I think most of us can afford those coins, likely even up to $10,000. The problem is that it would be such a huge share of the coin budget that you may not be able to buy another coin for months/a year/many years. Of course that can be part of the fun of it. If you have a $100 monthly coin budget then there can be great excitement in searching out the perfect VF 1909 S VDB over the course of a year.

    Anyone can buy any number of them at any time online, but the hunt of the very look you'd like can be very exciting. Plus, the way the Internet is now, you can see any coin you'd like to own online as often as you like.

    I completely understand that many of us couldn't stand to only add one perfect coin per year, or even longer, but you can build a much better collection on a much lower budget this way.

    I have spent more on my coins than I spent on my first house; to me, that's a LOT of money. Yet, I have never spent anywhere close to $10,000 on a coin, and won't until I win the lottery (which I do not play).

    So I still have a couple of holes in my collections (since I don't like ugly coins, and I won't spend $10,000 on one coin).

    My response, of course, was aimed at OP, who gave us no hint as to what he meant by "cheap." But it suggests that $10,000 on a single coin is not in his plans at this time. And, perhaps I'm wrong, but I would be surprised if "most" of the people who check in here from time to time can "afford" comfortably to spend $10,000 on a single coin.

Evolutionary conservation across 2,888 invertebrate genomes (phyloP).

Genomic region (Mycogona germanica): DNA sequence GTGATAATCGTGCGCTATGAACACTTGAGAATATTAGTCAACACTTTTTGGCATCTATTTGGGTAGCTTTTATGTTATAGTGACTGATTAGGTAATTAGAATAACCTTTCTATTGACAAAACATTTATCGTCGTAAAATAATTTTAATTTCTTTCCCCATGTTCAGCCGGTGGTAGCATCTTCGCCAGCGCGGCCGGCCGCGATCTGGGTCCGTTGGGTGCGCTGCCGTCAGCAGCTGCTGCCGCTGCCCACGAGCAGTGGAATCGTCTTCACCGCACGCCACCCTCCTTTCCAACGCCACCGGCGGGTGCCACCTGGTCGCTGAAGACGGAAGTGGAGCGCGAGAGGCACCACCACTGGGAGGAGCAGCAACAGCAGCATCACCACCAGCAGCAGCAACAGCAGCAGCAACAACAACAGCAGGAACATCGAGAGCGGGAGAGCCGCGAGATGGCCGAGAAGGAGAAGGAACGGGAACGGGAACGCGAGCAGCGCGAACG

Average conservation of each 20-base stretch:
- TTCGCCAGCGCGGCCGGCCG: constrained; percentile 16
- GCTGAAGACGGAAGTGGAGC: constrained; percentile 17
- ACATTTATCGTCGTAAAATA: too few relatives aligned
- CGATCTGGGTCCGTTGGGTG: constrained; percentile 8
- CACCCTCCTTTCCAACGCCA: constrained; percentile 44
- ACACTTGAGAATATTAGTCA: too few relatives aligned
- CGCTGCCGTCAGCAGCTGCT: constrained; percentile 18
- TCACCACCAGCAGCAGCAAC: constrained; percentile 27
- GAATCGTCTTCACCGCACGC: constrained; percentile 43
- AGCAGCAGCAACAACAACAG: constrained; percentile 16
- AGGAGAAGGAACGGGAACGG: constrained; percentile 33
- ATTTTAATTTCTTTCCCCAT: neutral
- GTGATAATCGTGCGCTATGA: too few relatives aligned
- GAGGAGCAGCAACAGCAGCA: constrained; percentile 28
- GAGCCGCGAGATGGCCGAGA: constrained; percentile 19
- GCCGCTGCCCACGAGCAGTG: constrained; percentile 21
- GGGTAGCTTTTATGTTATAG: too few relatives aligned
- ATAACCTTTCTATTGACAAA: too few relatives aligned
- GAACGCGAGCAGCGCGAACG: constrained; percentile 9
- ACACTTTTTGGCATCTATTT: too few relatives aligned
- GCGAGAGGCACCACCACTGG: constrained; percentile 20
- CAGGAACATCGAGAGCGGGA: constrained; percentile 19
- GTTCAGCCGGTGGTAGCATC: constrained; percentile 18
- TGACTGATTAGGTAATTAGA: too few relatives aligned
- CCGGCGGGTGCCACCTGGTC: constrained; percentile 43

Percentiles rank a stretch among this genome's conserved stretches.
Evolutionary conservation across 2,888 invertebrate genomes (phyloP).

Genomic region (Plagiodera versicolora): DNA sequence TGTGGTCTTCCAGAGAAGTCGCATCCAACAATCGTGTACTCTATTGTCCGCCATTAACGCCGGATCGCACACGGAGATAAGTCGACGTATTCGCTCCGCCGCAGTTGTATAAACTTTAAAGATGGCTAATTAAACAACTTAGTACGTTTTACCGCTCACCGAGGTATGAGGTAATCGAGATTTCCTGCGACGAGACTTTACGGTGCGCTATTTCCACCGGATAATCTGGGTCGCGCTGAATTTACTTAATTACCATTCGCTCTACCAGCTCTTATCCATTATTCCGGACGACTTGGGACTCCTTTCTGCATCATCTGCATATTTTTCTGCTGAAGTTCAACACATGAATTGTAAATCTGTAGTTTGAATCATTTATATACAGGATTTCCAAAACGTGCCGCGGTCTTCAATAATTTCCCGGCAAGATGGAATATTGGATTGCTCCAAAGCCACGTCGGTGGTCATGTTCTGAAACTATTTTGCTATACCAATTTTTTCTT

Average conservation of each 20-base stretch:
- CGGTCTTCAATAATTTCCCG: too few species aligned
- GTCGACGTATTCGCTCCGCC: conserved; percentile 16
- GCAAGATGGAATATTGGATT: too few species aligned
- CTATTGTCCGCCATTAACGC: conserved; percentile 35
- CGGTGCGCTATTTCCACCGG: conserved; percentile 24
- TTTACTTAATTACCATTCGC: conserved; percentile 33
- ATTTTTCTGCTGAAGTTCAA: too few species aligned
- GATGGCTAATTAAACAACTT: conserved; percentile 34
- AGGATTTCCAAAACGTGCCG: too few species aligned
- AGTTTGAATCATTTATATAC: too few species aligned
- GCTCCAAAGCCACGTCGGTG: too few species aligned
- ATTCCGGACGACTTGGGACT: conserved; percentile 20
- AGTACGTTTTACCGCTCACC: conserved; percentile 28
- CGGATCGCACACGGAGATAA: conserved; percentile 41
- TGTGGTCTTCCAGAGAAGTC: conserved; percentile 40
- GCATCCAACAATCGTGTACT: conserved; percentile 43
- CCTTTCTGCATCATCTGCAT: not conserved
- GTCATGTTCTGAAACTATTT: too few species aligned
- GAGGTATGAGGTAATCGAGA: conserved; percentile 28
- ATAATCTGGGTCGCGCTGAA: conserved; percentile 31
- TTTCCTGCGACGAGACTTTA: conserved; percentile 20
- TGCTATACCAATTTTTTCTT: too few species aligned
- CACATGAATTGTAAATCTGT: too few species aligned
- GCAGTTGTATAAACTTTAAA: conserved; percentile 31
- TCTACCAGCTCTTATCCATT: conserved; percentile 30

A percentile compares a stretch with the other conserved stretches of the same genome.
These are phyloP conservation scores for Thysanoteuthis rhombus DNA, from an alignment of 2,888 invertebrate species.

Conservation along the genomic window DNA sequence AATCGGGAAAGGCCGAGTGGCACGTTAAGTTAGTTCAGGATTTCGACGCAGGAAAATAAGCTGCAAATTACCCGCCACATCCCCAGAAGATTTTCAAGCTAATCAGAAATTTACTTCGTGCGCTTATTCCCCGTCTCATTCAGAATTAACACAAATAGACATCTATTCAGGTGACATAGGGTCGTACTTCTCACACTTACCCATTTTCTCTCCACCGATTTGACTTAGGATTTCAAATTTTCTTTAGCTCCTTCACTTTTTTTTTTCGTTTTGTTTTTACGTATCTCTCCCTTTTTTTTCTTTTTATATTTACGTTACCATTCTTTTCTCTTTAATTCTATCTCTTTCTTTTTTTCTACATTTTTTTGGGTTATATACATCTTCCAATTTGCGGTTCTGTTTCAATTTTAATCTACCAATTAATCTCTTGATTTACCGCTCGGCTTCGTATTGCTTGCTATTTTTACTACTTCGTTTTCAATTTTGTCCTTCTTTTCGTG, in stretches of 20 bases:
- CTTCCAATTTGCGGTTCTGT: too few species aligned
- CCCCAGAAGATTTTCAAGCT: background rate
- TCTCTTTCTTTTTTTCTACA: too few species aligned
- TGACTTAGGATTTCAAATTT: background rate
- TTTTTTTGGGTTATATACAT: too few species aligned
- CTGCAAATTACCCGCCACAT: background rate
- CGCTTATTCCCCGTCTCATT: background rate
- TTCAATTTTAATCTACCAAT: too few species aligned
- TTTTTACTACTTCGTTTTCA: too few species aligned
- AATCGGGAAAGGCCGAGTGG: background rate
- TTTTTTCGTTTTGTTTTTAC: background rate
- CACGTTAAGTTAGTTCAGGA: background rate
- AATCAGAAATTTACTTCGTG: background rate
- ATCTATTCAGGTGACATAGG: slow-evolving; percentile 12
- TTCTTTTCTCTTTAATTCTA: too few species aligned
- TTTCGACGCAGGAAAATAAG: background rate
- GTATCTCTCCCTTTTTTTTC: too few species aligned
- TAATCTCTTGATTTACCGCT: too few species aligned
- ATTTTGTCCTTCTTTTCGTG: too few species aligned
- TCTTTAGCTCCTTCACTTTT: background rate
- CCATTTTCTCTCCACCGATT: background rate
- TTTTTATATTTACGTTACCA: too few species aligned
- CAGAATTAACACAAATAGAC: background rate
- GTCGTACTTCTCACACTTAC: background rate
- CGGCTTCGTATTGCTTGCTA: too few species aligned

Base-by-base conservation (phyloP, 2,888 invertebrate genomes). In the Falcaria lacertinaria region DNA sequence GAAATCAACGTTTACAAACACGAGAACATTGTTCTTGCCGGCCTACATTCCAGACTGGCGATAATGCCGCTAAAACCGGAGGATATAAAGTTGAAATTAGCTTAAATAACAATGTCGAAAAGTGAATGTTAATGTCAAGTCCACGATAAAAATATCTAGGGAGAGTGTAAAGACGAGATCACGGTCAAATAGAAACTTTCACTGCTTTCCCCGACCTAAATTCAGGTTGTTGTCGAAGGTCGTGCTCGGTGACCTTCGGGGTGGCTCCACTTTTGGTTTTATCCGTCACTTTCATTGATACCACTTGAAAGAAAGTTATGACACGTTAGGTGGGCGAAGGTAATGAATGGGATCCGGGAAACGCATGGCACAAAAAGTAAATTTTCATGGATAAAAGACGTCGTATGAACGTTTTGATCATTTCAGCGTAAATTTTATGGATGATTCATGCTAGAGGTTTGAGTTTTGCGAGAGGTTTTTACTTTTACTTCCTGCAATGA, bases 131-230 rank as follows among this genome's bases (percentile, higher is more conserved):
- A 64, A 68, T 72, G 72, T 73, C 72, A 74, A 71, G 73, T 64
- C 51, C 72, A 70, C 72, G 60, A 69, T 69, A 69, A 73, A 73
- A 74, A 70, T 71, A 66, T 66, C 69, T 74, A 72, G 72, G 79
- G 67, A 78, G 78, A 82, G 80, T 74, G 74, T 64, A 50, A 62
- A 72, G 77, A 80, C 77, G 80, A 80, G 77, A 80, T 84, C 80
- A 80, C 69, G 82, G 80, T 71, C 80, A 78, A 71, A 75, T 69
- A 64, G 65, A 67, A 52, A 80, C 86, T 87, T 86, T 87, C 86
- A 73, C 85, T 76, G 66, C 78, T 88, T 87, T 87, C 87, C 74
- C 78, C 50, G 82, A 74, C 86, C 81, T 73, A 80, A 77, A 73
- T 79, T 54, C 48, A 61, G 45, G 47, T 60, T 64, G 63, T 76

But I do agree that the hunt can be great fun!

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    streeterstreeter Posts: 4,312 ✭✭✭✭✭

    Depending on your budget

    Buffalos
    Mercs
    Late date walkers
    Peace dollars
    Kennedy's
    Early commems
    Box of 20
    20th century gold.

    Do not collect quantity. Collect quality.

    Have a nice day
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    OmegaraptorOmegaraptor Posts: 528 ✭✭✭✭✭
    edited February 11, 2023 12:15AM

    Buffalo Nickels are really cool coins and very completable (depending on what grade you're going for - above VF and below VF are two entirely different animals). Hardest part about collecting them is learning how to grade them, which is an art in and of itself.

    Barber Dimes and Barber Halves are similar, completable but deceptively challenging sets. Much tougher than you'd think looking at the Red Book. Both are still very much doable given enough persistence - I like them in original Fine.

    "You can't get just one gun." "You can't get just one tattoo." "You can't get just one 1796 Draped Bust Large Cent."

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    CoinHoarderCoinHoarder Posts: 2,467 ✭✭✭✭✭

    What type of coins have you collected so far?

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    rickoricko Posts: 98,724 ✭✭✭✭✭

    I suggest using coin money to attend some coin shows (preferably large ones) and spend time looking at coins and talking to knowledgeable coin people. You will develop a foundational sense of the hobby that way. As far as series etc., I have found (after building a few sets many years ago), that I like adding random coins that I find very attractive due to design and condition. I also like gold coins, but that has become expensive. Best to decide what you like, for your reasons. Good luck, Cheers, RickO